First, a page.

Unfortunately, there has been no talk about wiping student debt and making tertiary education free.
In federal parliament, the Australian Greens party have been leading the charge as this UK Guardian report (January 28, 2023) – Inflation-driven higher education debt increases to hit millions of Australians – illustrates.
We read that:
Abolishing indexation on student debt and raising the minimum repayment threshold would be a good start, and provide much needed money in people’s pockets at a time when they are struggling to make ends meet or pay rent.
This ukg report (May 8, 2023) – MPs push to ease student debt burdens as record Help loan indexation looms – demonstrates that other politicians, including the newly elected independent MP Zoe Daniels argue that the scheme:
After being set up in the 1980s, Help is no longer fit for purpose and is overdue for independent review.
I agree! It was poorly conceived at the time and has become more problematic as time has passed.
Predictably, the suggestion that changes should be made to the system was met with a brick wall.
There were all the usual reasons – the government can’t afford it, it is unfair to taxpayers etc.
The argument that changing the threshold or freezing indexation will cost taxpayers is a complete furphy.
A furphy is a rumour or story, especially one that is untrue or absurd), perpetuated by those who do not understand the way government spending operates.
Sadly, this includes one of the architects of the original HECS program, Bruce Chapman (an economist) who frankly should know better, but I guess you can’t teach an old dog new tricks.
In an ABC news article (April 19 2023) on the government’s refusal to budge on HECS/HELP debt – Freezing HECS-HELP indexation won’t put more money in your pocket in the short term – Chapman was quoted as saying:
… having graduates pay indexation on their degree was still the fairest way to support university students.
In the absence of indexation, all taxpayers are paying for the opportunity cost of the debt.
To apparently help clarify his position he presented an example of a graduate with a $10,000 debt (pretty unrealistic given current rates).
It might have taken that graduate a number of years to earn enough to start repaying the debt. And it might ultimately take them, say, 13 years to pay the debt back … By this time, that $10,000 might only be worth $8,000 in today’s money thanks to price inflation.
True, a dollar today is worth less tomorrow, but what is the problem?
He goes on to suggest that:
If the graduate pays back the $10,000 without any indexation, there is a gap of $2,000 that the government ultimately misses out on.
… If you just get the $10,000 back and no more, the government is subsidising that by a very large extent because price inflation is taking away the value of the $10,000.
Then he asks the big question:
Where’s the other $2,000 coming from? It’s coming from taxpayers.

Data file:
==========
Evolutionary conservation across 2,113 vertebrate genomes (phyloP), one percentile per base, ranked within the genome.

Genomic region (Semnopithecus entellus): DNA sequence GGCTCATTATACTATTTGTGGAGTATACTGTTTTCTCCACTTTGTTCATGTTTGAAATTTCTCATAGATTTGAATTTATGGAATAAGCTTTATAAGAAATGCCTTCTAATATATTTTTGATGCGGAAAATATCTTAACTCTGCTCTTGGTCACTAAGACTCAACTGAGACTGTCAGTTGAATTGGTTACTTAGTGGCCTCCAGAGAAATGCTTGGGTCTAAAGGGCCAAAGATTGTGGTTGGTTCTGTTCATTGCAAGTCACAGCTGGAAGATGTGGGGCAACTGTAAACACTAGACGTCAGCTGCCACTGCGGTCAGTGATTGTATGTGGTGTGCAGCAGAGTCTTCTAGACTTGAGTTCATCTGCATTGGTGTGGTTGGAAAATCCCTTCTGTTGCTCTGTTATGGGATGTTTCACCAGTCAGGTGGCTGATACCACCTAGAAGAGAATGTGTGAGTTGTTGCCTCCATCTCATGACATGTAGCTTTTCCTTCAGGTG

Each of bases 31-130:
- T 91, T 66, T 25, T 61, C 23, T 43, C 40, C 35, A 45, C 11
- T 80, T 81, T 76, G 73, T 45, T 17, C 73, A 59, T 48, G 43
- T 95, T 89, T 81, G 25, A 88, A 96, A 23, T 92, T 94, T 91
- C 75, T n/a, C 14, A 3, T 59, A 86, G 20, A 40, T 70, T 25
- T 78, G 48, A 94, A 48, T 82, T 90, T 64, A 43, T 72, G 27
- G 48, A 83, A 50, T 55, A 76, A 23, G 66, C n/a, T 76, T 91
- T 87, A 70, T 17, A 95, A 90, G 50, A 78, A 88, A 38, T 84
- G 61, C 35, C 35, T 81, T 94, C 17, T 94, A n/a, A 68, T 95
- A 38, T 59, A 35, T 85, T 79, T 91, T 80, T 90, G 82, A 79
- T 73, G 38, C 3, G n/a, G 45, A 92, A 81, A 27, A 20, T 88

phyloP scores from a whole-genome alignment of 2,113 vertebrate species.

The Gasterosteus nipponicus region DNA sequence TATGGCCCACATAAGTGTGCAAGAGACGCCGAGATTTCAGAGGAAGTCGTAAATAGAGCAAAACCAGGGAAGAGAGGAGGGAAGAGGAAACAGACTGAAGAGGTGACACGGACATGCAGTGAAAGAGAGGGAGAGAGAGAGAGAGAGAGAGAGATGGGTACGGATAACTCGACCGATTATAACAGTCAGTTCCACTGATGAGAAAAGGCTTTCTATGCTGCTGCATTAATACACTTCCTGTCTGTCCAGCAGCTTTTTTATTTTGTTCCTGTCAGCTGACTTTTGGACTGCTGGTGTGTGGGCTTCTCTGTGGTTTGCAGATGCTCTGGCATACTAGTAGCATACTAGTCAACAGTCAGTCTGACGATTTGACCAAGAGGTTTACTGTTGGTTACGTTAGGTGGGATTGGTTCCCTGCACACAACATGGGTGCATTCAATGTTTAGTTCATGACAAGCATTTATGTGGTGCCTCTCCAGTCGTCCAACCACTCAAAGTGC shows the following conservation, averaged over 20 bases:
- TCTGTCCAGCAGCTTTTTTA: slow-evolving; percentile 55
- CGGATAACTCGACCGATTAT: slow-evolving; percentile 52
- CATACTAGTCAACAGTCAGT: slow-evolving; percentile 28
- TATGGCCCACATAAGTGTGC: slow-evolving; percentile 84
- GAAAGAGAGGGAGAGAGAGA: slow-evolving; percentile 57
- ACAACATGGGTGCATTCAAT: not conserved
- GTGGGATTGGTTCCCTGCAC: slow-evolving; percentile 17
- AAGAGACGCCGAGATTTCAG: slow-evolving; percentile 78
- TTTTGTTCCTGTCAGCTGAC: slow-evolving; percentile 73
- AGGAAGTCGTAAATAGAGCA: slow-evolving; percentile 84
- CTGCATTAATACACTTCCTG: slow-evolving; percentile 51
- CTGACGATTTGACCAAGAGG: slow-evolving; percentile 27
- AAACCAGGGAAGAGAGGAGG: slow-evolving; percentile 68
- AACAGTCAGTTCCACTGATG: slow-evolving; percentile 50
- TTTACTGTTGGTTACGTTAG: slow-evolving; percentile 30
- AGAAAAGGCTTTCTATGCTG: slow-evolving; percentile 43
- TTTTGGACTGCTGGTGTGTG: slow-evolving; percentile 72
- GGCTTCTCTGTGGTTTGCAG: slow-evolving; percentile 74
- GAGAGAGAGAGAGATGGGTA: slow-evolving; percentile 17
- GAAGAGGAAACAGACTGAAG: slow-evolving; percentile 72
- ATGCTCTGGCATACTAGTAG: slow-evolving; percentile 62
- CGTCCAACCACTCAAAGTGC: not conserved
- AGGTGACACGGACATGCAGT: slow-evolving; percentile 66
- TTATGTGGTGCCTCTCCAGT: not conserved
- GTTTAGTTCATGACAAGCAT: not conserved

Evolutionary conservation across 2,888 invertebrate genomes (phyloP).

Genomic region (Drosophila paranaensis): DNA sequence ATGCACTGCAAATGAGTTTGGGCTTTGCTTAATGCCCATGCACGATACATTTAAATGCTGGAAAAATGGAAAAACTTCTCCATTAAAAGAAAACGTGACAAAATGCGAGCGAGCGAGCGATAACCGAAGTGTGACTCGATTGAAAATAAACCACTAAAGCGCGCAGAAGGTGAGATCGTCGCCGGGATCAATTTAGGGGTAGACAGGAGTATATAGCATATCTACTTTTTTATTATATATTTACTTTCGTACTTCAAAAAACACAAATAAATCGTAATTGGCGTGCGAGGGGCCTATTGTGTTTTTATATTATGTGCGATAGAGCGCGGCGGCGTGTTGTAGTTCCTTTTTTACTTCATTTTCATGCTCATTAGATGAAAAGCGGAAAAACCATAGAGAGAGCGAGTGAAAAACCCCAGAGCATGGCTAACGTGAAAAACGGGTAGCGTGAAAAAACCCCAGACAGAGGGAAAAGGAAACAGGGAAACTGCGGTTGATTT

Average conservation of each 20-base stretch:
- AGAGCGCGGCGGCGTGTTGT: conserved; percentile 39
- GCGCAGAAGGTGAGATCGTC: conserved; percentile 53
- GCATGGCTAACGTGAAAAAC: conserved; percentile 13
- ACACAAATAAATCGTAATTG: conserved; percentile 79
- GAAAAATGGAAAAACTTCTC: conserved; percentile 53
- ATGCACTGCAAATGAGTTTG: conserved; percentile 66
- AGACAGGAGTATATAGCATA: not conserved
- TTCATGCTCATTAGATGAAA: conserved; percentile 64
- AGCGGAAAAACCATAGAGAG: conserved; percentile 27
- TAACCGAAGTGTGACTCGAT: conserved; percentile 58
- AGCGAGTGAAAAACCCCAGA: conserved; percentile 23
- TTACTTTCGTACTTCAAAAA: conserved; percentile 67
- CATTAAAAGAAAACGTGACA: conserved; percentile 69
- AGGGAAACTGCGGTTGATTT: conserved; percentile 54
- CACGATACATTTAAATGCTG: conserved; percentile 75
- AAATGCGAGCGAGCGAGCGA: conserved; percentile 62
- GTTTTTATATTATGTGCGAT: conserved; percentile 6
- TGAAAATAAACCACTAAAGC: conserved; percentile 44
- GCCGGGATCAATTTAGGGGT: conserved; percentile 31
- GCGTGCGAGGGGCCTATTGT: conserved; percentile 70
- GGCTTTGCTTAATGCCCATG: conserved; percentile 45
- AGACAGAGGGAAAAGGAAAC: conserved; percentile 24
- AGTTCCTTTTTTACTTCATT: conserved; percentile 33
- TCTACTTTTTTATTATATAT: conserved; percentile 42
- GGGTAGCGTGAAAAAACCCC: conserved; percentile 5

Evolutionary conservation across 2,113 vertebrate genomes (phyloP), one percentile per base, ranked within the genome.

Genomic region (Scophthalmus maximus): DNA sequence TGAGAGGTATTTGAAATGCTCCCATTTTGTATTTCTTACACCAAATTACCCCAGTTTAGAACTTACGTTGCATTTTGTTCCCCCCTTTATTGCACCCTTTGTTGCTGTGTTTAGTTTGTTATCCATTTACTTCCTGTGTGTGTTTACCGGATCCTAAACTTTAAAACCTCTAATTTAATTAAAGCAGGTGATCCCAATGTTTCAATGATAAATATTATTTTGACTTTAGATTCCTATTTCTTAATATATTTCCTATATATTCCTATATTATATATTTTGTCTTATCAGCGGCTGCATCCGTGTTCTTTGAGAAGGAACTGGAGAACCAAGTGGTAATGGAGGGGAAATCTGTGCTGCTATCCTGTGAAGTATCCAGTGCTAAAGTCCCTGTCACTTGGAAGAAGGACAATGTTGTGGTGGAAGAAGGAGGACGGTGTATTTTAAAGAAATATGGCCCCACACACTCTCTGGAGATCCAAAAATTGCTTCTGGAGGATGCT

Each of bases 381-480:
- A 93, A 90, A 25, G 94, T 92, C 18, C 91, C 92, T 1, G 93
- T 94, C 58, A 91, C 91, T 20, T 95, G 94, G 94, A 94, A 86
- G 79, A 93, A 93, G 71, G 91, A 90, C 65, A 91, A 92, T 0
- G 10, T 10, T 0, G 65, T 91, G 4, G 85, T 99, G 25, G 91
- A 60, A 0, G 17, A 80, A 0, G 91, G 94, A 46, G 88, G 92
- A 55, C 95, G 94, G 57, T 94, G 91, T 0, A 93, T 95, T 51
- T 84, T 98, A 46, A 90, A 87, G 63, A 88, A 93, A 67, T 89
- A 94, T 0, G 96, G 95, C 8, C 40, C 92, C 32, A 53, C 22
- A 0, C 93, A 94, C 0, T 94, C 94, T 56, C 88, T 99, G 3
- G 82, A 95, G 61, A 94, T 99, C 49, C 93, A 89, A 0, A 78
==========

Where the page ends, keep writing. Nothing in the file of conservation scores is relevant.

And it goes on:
Oh dear, what can I say?
Education as nation building
Governments of all persuasions are fond of talking up nation-building investment.
At times they seem obsessed with it.
This makes you wonder why they don’t treat education as an important investment in nation-building.
There is no end of research and reports that point to the national benefit achieved via a strong tertiary education sector (and all education for that matter).
Even in the original Wran report we read
The Committee agrees with the general arguments that it is in the interests of all Australians to have a better educated population for a variety of social, cultural and economic reasons. A better educated population strengthens our culture and promotes a fuller understanding of ourselves as a community. Australia’s future economic prosperity depends, in part, on access to a more flexible and responsive labour force, high quality research and development, and technological innovation, in all of which higher education has an important role to play.
If this was the view of the Committee, then why on earth did we go down the path of burdening graduates with an extra tax and debt that would take years to extinguish?
It was clear that while the importance of higher education was understood, the government’s emerging neo-liberal agenda meant that tertiary education was recast as a private good to be paid for by students.
The Wran report states:
Society in general benefits from higher education, but considerable private benefits accrue to those who have the opportunity to participate … While more and better higher education is an important national need, its achievement would involve a substantial drain on Government outlays if funded by the Commonwealth alone.
It would be fair to say that the development of the scheme was poorly informed by the facts.
Firstly, while it is true that individuals benefit from their tertiary education, the actual division between private and public benefits of tertiary education was never spelt out in the report.
Some research suggests that the public benefits outweigh the private benefits, but it is fair to say that the actual division is difficult to measure precisely.
See for example – Estimating the public and private benefits of higher education.
The papers do make a solid case for identifying the suite of public benefits that accrue from tertiary education.
Secondly, the idea that expanding the provision of services in the tertiary education sector would be a drain on government outlays is, as we know, patiently incorrect. A sovereign currency-issuing government faces no constraints on its ‘outlays’.
Time for a rethink
So how do we fix all of this?
If we accept that education and the development of skills and knowledge is an important nation-building investment, then the answer should be clear.
The government should immediately wipe all existing student debt and make higher education free to anyone who wishes to undertake it.
Added to this tertiary education institutions should be properly funded and dismantled from the current market-led approaches that have destabilised high education over the past few decades.
History has shown free tertiary education leads to desirable outcomes for individuals and results in positive wide-ranging benefits to the country as a whole.
The government just needs to get on and do what is right.
That is enough for today!
(c) Copyright 2023 William Mitchell. All Rights Reserved.